I have a vague memory of an exercise in elementary school in which, among other contrivances, the students smeared Vaseline on a pair of non-prescription glasses in order to simulate the effects of old age. As good as that science was, some researchers over at MIT created an impressive full-body aging simulation, complete with bungees (to bend the body and make everyday tasks more difficult) and a jumpsuit (because old people like jumpsuits (I think)).
A product of the MIT Age Lab, the project has the DARPA-level acronym AGNES, which stands, only slightly awkwardly, for Age Gain Now Empathy System. It's a full-body suit that mostly relies on bungees to bend the body and make ordinary tasks more difficult. The helmet is bungeed to the torso, causing the wearer to bend forward; the wrists are bungeed to the hips, making reaching and grabbing difficult (but inadvertently providing an excellent resistance-band workout); and the legs are bungeed to the waist, making walking more strenuous.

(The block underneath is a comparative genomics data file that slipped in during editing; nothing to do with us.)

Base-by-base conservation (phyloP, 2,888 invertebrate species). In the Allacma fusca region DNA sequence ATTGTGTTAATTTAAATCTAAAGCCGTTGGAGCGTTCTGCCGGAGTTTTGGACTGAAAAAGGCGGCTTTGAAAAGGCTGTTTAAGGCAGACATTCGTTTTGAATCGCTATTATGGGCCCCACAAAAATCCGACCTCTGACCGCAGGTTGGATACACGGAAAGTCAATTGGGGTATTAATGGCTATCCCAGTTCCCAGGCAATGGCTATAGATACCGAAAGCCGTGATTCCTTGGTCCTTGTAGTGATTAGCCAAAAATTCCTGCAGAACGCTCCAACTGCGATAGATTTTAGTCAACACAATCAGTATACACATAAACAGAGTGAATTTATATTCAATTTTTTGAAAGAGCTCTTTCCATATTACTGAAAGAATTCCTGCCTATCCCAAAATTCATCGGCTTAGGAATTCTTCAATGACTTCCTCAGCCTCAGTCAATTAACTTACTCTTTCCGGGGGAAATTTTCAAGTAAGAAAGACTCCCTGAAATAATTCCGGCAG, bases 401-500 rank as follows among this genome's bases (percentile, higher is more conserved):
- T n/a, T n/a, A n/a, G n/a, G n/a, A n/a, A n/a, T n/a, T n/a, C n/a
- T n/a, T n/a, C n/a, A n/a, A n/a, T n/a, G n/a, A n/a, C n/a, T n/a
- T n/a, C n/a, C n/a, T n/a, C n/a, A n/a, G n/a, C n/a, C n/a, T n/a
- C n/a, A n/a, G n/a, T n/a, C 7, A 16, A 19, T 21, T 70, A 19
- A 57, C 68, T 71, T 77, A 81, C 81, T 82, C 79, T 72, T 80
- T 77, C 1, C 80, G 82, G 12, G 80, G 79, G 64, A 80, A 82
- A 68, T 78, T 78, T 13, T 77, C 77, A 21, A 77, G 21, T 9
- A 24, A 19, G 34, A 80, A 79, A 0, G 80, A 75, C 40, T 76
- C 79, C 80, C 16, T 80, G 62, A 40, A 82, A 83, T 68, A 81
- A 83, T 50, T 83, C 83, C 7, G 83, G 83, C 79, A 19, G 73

There are also glasses which, in a less-oogy kind of way, are a rough analog for my childhood Vaseline goggles: they make reading small print more difficult.
Several presumably active students were outfitted in this uniform and set around a grocery store, having to cope with the physical impairment that old age brings. It's not just for fun, though; as the population stays active longer, it's important for all kinds of industrial designers, engineers, architects, and others to really understand how the elderly move about the world. There's more to helping an aging population than injecting them with young mouse blood or all the ideas Bill Andrews is coming up with. Also, it's probably fun.
Five amazing, clean technologies that will set us free, in this month's energy-focused issue. Also: how to build a better bomb detector, the robotic toys that are raising your children, a human catapult, the world's smallest arcade, and much more.